Beautiful Stollen, I want to make it this year, It was always a holiday tradition that I abandoned for some reason. Love your braided loaf, it’s beautiful and your recipes sounds quite easy. Happy Holidays.

    Reply
    • hannahhossack
      December 16, 2014 at 2:08 pm (2 years ago)

      Thank you 🙂 I can’t for the life of me remember when the tradition started or why, but I’ve been baking it every year for a long time. Happy Christmas!

      Reply
    • hannahhossack
      December 16, 2014 at 2:06 pm (2 years ago)

      Thank you 🙂

      Reply
  2. Ginger
    December 16, 2014 at 1:34 pm (2 years ago)

    What a beautiful stollen – I love the plait form as you don’t get that lump of marzipan in the middle 😉

    Reply
    • hannahhossack
      December 16, 2014 at 2:06 pm (2 years ago)

      Thank you! I prefer the marzipan to be spread throughout the loaf so you get some in almost every bite 🙂

      Reply
    • hannahhossack
      December 16, 2014 at 2:04 pm (2 years ago)

      Thank you Hilda 🙂 I always mean to make my own marzipan then never get round to actually doing it, I’m sure it’s much nicer than the shop bought stuff! Your stollen looks delish 🙂

      Reply
  3. Alison
    December 18, 2014 at 11:35 am (2 years ago)

    I love stollen, it looks fabulous when plaited as well.

    Reply
    • hannahhossack
      December 18, 2014 at 5:04 pm (2 years ago)

      Thank you, it is one of my favourite Christmas bakes (I have many…)

      Reply
  4. Sneaky Veg
    December 18, 2014 at 2:48 pm (2 years ago)

    Looks delicious, I’ve never plaited my stollen before but you’ve inspired me to give it a go! #CookBlogShare

    Reply
    • hannahhossack
      December 18, 2014 at 5:06 pm (2 years ago)

      Thank you! This is the first time I’ve tried plaiting it and I prefer it – you get a more even spread of marzipan 🙂

      Reply
  5. spiceinthecity
    December 19, 2014 at 3:12 pm (2 years ago)

    Wow that a gorgeous stollen! I love the idea of plaiting it 🙂

    Reply
    • hannahhossack
      December 19, 2014 at 10:54 pm (2 years ago)

      Thank you 🙂 This is the first time I’ve tried plaiting one and I really liked it – you get marzipan in each bite rather than in a lump in the middle

      Reply
  6. carolinescookingblog
    December 19, 2014 at 7:23 pm (2 years ago)

    I love stollen, I always mean to try making it and I am so with you that it has to have marzipan in there – makes all the difference! The plait looks lovely as well.

    Reply
    • hannahhossack
      December 19, 2014 at 10:57 pm (2 years ago)

      Thank you 🙂 To me the marzipan makes it, without it it is just fruit bread

      Reply
  7. dishofdailylife
    December 19, 2014 at 11:58 pm (2 years ago)

    Your stollen is absolutely beautiful! I am so glad you shared it with us at Foodie Fridays! Pinning!

    Reply
  8. Jhuls
    December 20, 2014 at 10:06 am (2 years ago)

    Whoa! This is so gorgeous, Hanna. This is my first time to hear about Stollen, and I am absolutely loving it. Thanks for bringing at FF #47, at least I’ll have the chance to try it for the first time. 😀 Happy weekend, Hanna.

    Reply
    • hannahhossack
      December 22, 2014 at 4:18 pm (2 years ago)

      Thanks Jhuls 🙂 glad I could introduce you to something new! Happy holidays!

      Reply
  9. HonestMum (@HonestMummy)
    December 20, 2014 at 12:54 pm (2 years ago)

    Stunning stollen. Thanks for linking up to #tastytuesdays x

    Reply
  10. Sadia Mohamed
    December 20, 2014 at 4:34 pm (2 years ago)

    Yummy stollen! Would love to try this one.

    Reply
  11. skd
    December 20, 2014 at 5:29 pm (2 years ago)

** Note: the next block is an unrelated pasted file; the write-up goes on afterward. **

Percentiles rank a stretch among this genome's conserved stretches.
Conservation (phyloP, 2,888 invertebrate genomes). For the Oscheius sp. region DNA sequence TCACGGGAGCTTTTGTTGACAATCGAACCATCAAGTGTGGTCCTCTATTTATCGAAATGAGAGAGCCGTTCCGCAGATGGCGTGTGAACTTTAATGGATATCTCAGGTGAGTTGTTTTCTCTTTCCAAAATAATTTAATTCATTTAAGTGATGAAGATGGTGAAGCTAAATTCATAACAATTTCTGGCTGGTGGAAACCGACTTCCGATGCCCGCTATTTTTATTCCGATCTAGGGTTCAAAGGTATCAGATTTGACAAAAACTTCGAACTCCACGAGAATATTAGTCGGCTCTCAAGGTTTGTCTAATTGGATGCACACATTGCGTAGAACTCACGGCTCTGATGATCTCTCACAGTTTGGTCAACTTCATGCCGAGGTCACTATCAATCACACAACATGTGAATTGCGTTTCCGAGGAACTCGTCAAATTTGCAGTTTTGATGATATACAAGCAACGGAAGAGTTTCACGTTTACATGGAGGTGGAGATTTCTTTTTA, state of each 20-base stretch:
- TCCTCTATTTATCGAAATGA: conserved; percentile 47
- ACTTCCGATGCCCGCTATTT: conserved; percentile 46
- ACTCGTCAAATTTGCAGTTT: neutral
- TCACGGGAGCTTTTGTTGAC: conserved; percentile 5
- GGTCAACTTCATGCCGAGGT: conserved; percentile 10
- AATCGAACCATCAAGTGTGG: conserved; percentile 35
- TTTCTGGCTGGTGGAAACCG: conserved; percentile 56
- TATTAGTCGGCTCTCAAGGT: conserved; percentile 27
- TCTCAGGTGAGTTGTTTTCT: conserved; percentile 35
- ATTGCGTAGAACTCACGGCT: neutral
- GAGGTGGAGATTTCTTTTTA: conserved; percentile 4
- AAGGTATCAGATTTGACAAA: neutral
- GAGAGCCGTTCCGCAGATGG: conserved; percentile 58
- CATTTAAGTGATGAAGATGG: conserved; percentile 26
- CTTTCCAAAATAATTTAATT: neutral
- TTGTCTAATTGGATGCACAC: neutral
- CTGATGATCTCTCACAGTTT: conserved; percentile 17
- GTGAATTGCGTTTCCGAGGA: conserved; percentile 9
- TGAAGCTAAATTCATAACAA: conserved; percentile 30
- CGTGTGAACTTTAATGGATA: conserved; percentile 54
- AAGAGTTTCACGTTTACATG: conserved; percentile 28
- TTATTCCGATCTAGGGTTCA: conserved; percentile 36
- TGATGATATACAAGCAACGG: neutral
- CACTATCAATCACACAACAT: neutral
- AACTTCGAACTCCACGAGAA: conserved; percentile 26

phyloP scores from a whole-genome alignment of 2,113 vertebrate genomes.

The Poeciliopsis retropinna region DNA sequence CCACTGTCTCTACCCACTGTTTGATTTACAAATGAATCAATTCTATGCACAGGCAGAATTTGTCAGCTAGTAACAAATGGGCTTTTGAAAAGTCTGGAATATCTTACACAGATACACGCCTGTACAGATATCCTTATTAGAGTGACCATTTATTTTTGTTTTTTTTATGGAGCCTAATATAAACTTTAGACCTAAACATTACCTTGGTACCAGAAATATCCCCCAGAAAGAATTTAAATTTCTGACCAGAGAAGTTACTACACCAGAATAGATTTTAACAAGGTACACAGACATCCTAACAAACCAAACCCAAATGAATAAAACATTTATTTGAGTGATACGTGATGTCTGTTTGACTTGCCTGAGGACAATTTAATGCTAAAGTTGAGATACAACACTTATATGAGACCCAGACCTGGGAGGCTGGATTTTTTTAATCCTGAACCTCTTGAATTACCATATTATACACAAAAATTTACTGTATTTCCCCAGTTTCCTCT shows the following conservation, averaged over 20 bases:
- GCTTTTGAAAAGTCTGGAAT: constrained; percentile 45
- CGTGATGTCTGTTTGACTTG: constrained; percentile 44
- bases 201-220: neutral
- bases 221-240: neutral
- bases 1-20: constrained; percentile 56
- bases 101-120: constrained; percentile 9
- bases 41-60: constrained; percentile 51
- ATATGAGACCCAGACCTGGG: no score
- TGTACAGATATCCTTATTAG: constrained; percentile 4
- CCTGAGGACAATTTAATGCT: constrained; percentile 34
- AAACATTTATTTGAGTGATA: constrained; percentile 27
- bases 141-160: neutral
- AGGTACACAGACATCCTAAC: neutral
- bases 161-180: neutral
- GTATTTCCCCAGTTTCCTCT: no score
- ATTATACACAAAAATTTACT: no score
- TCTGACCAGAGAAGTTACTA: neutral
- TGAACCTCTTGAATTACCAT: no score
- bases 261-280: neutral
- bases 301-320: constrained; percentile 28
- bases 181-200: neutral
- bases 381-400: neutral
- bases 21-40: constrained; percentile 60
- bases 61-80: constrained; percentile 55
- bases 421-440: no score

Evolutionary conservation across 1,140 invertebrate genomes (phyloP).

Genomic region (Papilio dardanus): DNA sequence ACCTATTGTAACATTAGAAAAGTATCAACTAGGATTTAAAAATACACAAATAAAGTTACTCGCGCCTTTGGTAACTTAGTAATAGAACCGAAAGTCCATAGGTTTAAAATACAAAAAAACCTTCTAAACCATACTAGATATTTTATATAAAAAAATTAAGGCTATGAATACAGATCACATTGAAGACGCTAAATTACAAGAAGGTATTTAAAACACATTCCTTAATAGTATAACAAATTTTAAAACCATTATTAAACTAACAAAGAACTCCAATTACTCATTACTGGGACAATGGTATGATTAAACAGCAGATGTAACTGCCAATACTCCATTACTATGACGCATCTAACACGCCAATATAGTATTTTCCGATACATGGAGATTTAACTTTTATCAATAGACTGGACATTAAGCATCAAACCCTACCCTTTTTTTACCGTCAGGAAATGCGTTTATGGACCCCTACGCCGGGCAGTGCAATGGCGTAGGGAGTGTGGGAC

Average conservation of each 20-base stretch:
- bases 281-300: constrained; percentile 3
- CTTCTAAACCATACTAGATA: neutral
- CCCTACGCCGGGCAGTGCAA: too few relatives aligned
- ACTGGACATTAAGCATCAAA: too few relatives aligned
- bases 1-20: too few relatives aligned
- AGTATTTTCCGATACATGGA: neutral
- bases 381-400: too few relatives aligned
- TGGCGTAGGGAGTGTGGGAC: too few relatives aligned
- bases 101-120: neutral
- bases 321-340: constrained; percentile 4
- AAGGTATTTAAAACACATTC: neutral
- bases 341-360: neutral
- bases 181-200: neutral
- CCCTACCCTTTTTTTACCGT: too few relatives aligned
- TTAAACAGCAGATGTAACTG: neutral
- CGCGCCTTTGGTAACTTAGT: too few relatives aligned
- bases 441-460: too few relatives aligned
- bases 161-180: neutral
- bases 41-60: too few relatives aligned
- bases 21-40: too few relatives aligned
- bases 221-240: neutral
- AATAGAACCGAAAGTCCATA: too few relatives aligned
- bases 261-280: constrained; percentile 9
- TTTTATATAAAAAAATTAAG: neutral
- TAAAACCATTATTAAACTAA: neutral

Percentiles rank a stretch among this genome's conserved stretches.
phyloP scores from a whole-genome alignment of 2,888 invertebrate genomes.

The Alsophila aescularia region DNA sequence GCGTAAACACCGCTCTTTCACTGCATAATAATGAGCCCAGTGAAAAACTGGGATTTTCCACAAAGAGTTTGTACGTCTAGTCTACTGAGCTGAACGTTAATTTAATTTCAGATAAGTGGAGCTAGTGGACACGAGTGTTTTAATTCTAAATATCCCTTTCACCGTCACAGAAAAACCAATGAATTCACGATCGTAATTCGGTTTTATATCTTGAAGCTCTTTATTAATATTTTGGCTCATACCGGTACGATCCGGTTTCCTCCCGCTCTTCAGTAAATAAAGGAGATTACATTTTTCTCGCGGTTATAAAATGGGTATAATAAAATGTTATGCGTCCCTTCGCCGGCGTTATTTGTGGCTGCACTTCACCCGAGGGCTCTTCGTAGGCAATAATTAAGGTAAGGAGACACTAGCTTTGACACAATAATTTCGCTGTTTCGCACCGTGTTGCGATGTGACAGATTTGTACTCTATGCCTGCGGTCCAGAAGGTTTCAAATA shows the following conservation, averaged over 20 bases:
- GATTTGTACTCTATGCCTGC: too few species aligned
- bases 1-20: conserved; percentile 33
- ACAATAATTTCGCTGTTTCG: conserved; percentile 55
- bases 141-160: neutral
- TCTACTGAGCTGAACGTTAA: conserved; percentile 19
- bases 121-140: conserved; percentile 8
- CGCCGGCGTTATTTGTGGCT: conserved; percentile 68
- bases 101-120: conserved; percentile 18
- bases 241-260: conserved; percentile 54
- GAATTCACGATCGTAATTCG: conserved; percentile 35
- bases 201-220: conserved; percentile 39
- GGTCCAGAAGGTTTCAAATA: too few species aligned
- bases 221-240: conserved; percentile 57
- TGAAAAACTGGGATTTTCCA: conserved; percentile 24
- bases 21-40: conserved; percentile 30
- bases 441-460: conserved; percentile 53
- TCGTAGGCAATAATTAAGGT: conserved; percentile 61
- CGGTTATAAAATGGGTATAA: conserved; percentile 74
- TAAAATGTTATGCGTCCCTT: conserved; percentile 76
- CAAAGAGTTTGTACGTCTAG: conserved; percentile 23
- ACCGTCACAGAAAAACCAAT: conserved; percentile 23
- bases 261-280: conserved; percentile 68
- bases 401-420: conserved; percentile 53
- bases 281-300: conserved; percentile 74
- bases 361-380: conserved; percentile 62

Looks so delicious and you have demonstrated it so well ☺

    Reply
  12. Selma's Table
    December 20, 2014 at 8:42 pm (2 years ago)

    Hannah, your stollen is gorgeous and I love how you have plaited it. You have made the whole process look very easy and I may give this a go since Lidl have sold out of my favourite mini stollens!! Have a wonderful Christmas!

    Reply
    • hannahhossack
      December 22, 2014 at 4:21 pm (2 years ago)

      Thanks Selma 🙂 It is fairly simple to make, and very satisfying! Have a great Christmas!

      Reply
  13. Beth Somers
    December 21, 2014 at 11:18 pm (2 years ago)

    Beautiful! I also love Stollen, and especially with marzipan. Love the way you put it into all three of the plaits so that there’s a bit of it in most bites! It really is a gorgeous loaf.

    Reply
    • hannahhossack
      December 22, 2014 at 4:22 pm (2 years ago)

      Thank you 🙂

      Reply
  14. lucyparissi
    January 2, 2015 at 6:22 pm (2 years ago)

    I love Stollen so much – but haven’t made it in some time. I love the plait idea – genius! Thanks for linking to #CookBlogShare and a very happy 2015!

    Reply
    • hannahhossack
      January 3, 2015 at 3:28 pm (2 years ago)

      I bake a different one every Christmas, the plait has been one of my favourites 🙂 happy new year!

      Reply
  15. Janine
    January 19, 2015 at 3:28 am (2 years ago)

    Gorgeous bread – I’ve never seen a bread that was stuffed then braided, must taste amazing from all of the different flavours!

    Reply
    • hannahhossack
      January 21, 2015 at 9:37 am (2 years ago)

      Thank you 🙂 It does taste really good!

      Reply
  16. Berrin
    April 8, 2016 at 4:53 pm (8 months ago)

    I must say Hannah,this is best stollen I have ever eaten!!!!I know it is not the right time for it but I always bake whatever takes my fancy….It is very light and fluffy,just right amount of spices and fruit and sweetness.I made it this afternoon and already half has gone!,IT IS SOO GOOD!!!

    Reply
    • hannahhossack
      April 13, 2016 at 6:54 pm (8 months ago)

      Oh fantastic! I’m so glad you enjoyed it! I agree that there shouldn’t be set times of the year for baked goods, I would happily eat stollen all year round 🙂

      Reply
  17. Jenny
    November 5, 2016 at 3:41 am (1 month ago)

    I Know you arent vegan but i was wondering what vegan egg sub you would recommend with this as well as your almond twisted bread? NEEDING to make this for the holidays. thank you!

    Reply
    • hannahhossack
      November 5, 2016 at 8:29 am (1 month ago)

      Hi Jenny, I’ve never tried using a vegan egg substitute before but I think that in this case it would be best to simply omit the egg from the dough and add a little more milk and butter (or vegan substitutes) to compensate. Eggs generally have two purposes in baking – as a binder or as a leavener but in the case of bread they are used more to help keep the crumb soft so it shouldn’t affect the bread unduly to just leave it out as long as you adjust the moisture levels accordingly.
      For the almond twisted bread I would omit the egg from the dough as above, and try replacing the egg whites in the filling with a flax egg. It can be glazed with just milk rather than egg yolk. Hope that helps!

      Reply